Pronoun Case views
So I was thinking a really awesome way to spend a few minutes would be to talk about pronoun case. Now you may not recognize the term but it's a pretty simple concept, it's the difference between 'Caitlin and I went surfing' and 'Caitlin and me went surfing.' Pronouns may have different versions but only one is grammatically correct in the given sentence and this is going to be tested most often in the identifying errors questions on the SAT writing test. In just a moment let's look at a little more detail on how pronoun case works and how you can fix it.
So here's a pretty daunting chart I wanted to share with you of very many pronouns, so the important thing is not that you memorize it or even memorize the headings of it, but just so you understand the concept that pronouns come in pairs, for instance 'I' and 'me' represent he same person but in some sentences 'I' is grammatically correct and in some sentences 'me' is grammatically correct and that goes for every pair in here. So how that plays into the SAT problems is that sometimes you may see the word 'him' and you'll have to check whether 'him' is the best fit or 'he' the other counterpart to that is the best fit for that particular sentence. Now there are a couple of exceptions here, you are not going to be tested on 'you' versus 'you' because they don't change depending on case, same thing with 'it' versus 'it' but the basic idea is that whenever you see a pronoun you may have to check it's pair and see which one belongs in the sentence. Now let's take that and go into detail on the three step process for checking pronoun case for correctness.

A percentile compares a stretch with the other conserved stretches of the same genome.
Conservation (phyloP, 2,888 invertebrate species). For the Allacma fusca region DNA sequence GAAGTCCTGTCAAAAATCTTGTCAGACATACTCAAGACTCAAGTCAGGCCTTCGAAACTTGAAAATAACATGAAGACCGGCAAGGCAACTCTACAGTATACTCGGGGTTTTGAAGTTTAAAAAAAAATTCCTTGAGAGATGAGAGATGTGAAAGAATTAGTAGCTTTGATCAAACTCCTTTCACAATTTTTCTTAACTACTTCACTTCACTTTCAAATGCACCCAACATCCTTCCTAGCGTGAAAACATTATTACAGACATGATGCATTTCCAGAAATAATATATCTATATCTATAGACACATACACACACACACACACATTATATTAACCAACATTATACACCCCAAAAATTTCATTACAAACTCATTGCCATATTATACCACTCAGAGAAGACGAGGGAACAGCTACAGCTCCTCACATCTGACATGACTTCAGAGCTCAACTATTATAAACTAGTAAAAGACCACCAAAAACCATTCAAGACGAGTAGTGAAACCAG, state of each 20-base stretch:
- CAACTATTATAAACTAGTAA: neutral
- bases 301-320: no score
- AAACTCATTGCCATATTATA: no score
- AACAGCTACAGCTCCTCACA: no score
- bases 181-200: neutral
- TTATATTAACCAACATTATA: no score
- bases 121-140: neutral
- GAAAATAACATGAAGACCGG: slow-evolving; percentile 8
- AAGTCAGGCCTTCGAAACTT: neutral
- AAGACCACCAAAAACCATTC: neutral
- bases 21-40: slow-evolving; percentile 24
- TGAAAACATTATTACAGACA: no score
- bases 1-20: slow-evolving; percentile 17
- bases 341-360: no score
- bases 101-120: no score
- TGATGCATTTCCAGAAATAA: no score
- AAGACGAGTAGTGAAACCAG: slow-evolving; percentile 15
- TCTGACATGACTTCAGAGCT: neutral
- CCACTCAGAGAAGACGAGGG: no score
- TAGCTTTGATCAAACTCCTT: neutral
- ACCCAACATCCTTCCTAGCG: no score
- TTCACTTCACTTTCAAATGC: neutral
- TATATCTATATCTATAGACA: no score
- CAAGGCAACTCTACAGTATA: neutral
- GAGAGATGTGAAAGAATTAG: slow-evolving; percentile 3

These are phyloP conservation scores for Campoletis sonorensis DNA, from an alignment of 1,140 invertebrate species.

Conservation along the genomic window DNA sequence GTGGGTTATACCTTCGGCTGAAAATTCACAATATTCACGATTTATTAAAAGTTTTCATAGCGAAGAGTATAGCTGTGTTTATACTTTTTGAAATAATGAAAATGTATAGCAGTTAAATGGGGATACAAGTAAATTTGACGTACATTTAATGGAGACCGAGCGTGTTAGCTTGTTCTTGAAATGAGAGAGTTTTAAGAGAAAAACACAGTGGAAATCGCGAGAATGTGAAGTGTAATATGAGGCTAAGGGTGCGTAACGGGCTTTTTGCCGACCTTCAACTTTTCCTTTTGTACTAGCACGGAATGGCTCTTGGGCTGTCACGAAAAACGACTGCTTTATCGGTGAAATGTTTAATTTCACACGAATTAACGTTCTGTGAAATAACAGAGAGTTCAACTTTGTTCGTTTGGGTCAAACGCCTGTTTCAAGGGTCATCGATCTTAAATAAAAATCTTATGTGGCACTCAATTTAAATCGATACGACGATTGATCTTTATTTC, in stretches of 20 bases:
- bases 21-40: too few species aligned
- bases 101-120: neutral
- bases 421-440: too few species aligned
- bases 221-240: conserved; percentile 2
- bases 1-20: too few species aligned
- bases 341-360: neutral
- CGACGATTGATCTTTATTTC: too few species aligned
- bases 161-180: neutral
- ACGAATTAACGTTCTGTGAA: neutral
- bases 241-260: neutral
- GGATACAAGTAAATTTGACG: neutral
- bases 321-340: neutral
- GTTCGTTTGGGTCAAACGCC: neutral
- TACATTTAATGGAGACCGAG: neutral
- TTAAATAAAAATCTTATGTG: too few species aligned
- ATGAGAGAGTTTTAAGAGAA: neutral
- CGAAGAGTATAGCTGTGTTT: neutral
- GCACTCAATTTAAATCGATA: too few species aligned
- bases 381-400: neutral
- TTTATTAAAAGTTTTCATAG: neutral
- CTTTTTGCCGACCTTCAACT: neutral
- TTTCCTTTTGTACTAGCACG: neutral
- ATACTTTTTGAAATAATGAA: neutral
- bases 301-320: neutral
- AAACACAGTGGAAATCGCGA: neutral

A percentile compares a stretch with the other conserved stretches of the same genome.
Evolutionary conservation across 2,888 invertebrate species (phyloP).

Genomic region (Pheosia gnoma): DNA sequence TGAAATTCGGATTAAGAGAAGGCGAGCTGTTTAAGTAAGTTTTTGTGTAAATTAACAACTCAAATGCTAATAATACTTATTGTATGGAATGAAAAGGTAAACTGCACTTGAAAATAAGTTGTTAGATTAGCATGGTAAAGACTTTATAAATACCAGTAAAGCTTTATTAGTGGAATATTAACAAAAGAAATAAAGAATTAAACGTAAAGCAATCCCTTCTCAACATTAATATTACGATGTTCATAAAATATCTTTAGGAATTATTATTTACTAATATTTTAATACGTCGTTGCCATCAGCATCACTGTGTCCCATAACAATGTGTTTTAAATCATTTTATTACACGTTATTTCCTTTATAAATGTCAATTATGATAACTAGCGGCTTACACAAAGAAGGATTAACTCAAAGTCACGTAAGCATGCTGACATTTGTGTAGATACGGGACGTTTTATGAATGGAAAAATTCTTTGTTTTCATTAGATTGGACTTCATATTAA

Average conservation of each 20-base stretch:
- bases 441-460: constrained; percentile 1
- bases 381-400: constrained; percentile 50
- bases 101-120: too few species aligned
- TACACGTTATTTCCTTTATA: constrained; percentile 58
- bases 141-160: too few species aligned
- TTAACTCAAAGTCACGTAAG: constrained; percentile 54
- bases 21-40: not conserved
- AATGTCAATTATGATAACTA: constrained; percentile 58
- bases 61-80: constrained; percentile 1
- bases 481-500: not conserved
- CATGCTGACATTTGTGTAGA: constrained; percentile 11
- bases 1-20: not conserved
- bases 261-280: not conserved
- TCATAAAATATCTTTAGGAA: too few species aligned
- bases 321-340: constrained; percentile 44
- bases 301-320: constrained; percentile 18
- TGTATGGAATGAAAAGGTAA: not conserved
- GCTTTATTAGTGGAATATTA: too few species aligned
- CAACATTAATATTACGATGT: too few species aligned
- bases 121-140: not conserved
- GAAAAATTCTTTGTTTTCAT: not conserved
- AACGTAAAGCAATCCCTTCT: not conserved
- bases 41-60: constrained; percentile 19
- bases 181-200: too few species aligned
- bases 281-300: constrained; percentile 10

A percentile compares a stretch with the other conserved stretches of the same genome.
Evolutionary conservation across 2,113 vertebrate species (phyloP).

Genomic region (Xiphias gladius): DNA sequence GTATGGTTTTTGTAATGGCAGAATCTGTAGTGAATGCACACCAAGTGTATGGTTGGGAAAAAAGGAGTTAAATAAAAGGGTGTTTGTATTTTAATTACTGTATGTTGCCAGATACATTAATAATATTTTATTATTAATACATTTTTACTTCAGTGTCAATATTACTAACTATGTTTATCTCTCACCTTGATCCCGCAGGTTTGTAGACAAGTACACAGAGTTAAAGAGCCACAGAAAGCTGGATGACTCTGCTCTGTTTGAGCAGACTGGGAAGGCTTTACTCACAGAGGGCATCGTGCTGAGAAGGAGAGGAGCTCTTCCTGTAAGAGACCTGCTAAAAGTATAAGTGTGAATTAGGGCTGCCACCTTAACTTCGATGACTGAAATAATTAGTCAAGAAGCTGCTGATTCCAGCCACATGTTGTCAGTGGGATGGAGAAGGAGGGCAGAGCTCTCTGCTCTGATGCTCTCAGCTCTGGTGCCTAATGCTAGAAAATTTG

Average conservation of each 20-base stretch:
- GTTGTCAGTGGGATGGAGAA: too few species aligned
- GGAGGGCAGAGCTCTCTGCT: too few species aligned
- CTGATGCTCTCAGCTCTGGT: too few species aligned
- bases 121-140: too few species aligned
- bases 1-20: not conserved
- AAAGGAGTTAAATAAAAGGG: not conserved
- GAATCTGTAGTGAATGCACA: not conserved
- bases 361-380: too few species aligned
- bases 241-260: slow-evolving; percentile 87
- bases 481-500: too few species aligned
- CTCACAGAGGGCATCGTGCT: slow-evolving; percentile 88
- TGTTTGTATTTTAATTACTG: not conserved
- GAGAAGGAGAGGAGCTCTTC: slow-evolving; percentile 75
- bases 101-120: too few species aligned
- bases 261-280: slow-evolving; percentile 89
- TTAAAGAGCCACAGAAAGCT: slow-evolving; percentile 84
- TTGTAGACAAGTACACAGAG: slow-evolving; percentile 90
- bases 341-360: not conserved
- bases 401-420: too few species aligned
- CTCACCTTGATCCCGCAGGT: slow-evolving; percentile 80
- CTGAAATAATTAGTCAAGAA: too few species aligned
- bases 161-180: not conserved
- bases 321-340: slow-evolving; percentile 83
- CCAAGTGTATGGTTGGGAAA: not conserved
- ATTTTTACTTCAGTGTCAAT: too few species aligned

You're going to, step one, notice that there's a pronoun connected to another noun, so a pronoun like he, she, it, I, something like that, connected to another noun person, place or thing. And when I say connected, I usually mean that there is going to be an 'and' joining them together, it might occasionally be something else like an 'or' then what you are going to do is take the two pronoun cases like 'I' and 'me' or 'he' and 'him' and see which one sounds better in the sentence in isolation and then based on that you are going to know that the one that sounds better is the one that is right. Let's look at some examples: 'The committee decided that Arjun and me would receive the prize.' The first step is we recognize the pronoun cases being tasted here because we have the pronoun connected to another noun, so based on that we're going to look at the pronoun in isolation and we're going to do that for both versions of the pronoun. So in addition to 'me' we're also going to look at 'I' we look at it in isolation, so we're going to ignore the 'and' and the other noun for a minute and then see which one sounds better in context. So first sentence: 'The committee decided that me would receive the prize.' Not looking so promising let's hear the second one: 'The committee decided that I would receive the prize.' The second one sounds better and so his is the correct version of the sentence and if this were an answer choice, you would eliminate it.